●●● Pokémon Go – GPS Simulation (UPDATED: see below) ●●●
Simulating GPS data with poor software was yesterday!
We are generating the real GNSS data with our R&S SMBV and feeding the signal directly into the mobile device.
Have fun! 🙂
Because there were some questions regarding the setup in the comment section, I will try to explain it in some more detail. As a remark – It is just a “fun” video and not actually a DIY!
●●●●● You can see the cabling in the link below! ●●●●●
We have seen many great software solutions for the simulation of GPS signals with respect to Pokémon Go in the last few weeks and wanted to use our resources available – I guess not everyone has a signal generator lying around @home – to show that this may also be done without manipulating the software/setup of the mobile device, but by feeding the signal directly into its receiver antenna – even though we KNOW that there are easier solutions!
The setup is a little proof of concept by simulating GPS signals with a HIL – Hardware in the Loop – interface, which can also be used for a flight simulator or similar applications.
A R&S-SMBV100A Vector signal generator serves as a source to simulate real life GNSS RF signals.
We use a custom PC software with a joystick controller for the ultimate gaming experience *wink* – It may as well be controlled with a mouse – This software streams HIL commands to the signal generator over a LAN interface and interpolates position and velocity changes. The interpolation will be done according to a desired inertia model – pedestrian/car/plain – we actually used a slow car here with a maximum speed of ~15km/h – this is useful for instance if you assume that cars will not make 90° turns.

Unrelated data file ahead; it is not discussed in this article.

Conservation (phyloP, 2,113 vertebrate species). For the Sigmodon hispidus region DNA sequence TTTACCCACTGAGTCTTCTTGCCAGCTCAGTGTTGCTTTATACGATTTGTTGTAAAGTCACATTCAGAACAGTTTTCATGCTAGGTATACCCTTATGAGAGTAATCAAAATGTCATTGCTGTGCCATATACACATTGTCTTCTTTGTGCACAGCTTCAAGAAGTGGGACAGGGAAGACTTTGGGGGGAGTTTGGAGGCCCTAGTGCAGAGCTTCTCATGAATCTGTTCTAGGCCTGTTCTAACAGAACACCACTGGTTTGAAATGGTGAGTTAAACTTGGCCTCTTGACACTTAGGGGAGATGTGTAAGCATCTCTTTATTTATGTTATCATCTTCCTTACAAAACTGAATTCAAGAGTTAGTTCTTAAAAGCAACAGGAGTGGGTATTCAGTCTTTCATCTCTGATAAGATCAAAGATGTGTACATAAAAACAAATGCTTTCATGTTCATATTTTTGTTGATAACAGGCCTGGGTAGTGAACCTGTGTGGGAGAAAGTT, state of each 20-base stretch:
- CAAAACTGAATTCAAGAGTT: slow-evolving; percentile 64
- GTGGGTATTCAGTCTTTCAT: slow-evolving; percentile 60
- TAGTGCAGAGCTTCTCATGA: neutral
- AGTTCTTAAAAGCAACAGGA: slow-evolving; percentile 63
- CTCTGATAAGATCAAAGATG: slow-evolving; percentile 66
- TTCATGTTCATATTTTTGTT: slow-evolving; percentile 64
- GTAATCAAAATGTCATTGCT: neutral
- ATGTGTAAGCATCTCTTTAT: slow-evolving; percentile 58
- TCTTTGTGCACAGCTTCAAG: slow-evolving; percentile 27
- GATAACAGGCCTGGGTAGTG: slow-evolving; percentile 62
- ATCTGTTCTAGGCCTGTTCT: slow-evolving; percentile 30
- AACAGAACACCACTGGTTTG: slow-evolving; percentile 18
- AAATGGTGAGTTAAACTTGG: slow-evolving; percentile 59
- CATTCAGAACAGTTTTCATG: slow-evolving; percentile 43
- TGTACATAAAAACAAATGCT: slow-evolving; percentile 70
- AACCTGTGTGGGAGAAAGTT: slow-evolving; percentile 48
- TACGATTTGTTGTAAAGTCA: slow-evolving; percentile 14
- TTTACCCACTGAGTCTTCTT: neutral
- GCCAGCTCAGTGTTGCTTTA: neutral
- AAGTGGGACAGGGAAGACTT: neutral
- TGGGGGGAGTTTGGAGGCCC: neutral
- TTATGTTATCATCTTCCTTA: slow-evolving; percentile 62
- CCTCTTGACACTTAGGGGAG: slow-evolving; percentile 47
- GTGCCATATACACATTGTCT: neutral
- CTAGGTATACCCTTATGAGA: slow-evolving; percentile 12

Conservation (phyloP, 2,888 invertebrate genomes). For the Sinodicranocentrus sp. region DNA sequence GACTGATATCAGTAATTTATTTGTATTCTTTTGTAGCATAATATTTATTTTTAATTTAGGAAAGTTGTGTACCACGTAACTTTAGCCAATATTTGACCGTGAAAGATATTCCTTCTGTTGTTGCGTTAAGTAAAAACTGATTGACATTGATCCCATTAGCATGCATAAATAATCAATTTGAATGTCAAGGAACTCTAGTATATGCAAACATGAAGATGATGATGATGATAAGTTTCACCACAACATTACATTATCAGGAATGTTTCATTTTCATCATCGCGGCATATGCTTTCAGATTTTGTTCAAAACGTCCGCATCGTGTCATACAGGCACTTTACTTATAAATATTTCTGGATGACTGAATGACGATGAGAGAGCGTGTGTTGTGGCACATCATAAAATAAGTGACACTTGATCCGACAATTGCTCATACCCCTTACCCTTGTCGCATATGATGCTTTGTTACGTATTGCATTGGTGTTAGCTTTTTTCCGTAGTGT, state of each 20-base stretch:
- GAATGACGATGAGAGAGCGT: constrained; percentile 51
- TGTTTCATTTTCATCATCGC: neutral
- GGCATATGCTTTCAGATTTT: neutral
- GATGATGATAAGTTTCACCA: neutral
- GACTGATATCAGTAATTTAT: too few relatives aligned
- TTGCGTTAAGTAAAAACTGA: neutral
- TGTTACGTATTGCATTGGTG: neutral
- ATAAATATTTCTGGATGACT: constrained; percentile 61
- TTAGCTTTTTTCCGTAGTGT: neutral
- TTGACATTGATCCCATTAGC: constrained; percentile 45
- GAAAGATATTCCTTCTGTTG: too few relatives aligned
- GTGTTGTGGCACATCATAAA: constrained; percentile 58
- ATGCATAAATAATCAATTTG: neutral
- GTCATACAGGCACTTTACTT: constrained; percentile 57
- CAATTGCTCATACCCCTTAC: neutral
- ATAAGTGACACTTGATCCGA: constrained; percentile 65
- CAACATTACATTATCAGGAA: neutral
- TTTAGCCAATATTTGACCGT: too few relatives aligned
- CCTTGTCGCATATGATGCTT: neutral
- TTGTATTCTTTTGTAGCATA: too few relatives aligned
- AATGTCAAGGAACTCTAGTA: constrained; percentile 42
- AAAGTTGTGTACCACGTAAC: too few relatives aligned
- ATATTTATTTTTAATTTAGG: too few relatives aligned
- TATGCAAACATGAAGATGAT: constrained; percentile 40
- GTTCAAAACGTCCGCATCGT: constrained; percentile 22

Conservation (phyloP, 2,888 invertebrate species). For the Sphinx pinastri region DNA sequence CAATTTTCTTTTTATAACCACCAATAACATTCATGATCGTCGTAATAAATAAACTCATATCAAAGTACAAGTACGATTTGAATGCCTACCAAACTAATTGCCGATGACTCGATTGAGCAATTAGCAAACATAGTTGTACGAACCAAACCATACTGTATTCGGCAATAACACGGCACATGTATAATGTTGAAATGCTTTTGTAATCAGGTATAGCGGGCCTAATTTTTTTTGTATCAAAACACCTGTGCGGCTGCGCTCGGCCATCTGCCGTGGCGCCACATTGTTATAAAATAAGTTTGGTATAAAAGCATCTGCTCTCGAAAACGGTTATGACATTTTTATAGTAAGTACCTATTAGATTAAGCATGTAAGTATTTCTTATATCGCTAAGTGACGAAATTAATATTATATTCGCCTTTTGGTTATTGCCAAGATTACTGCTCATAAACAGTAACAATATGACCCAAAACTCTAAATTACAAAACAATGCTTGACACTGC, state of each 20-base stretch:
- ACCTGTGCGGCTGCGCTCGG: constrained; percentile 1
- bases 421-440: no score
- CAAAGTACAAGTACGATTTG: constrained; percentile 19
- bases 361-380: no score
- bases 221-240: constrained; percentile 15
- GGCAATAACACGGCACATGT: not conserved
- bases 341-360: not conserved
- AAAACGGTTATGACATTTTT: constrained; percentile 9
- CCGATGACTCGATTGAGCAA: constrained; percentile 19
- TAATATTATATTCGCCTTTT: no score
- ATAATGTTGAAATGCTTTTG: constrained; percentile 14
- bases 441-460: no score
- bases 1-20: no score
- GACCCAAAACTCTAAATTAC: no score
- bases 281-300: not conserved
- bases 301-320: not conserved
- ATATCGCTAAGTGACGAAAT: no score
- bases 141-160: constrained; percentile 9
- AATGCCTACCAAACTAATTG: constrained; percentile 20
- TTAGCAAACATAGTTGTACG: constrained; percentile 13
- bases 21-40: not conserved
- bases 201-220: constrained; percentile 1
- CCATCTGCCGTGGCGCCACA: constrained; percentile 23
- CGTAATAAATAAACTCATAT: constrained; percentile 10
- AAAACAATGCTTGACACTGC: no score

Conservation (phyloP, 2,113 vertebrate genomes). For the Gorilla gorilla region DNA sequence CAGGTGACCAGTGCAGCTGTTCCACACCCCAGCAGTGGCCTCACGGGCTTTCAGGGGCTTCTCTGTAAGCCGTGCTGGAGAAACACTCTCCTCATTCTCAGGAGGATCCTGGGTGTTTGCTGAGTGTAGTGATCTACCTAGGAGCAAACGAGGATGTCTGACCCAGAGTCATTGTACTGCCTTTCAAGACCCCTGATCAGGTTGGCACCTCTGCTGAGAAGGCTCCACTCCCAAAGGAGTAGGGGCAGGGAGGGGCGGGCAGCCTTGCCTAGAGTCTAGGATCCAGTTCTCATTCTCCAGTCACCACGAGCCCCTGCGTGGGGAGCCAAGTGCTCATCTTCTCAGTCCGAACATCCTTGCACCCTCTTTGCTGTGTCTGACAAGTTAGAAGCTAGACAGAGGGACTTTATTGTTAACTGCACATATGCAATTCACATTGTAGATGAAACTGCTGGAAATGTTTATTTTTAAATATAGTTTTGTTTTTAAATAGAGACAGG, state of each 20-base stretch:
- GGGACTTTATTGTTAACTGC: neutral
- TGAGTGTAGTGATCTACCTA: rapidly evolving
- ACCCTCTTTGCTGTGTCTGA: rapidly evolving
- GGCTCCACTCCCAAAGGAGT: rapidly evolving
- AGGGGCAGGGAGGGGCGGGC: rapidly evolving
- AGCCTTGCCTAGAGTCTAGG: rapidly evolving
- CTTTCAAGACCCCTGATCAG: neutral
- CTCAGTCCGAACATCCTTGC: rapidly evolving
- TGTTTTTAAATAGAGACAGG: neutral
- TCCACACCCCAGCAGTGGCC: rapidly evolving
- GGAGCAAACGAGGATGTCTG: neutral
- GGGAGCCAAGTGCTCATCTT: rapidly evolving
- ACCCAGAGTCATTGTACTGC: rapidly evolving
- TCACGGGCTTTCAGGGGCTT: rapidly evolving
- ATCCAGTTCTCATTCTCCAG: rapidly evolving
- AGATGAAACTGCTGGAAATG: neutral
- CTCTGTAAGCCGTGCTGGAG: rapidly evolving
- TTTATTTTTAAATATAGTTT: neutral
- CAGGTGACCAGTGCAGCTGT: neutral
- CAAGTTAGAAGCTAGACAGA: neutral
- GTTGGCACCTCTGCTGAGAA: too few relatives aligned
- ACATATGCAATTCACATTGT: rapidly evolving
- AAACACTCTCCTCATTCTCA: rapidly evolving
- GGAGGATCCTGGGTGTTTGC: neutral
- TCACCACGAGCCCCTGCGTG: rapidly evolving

We set the GNSS coordinates of the signal generator to some arbitrary position in the world and start the HIL mode – this will result in a ban if your jump quickly from Moscow to Sydney! You have to wait a reasonable amount of time in between.
The signal generator simulates a real life GNSS RF signal which is fed indirectly into the mobile phone and to a u-blox M8 GNSS receiver. This is why we use a RF splitter. The losses from antenna to device are roughly 30dB. We therefore generate a signal of -80dBm in order to achieve the common GNSS signal strength of -110dBm at the device. The idea behind the shielding box is to protect the device from the signal from outside. You could also build the setup in a cellar.
We use the corresponding u-center v8.11 software which is connected to the GNSS receiver to visualize our current position using a Google maps plugin – the ublox is connected via USB to the computer.
By doing so, we create a closed loop realtime GNSS simulation with user feedback and interaction.
Image of the setup: http://imgur.com/gallery/eBGyz
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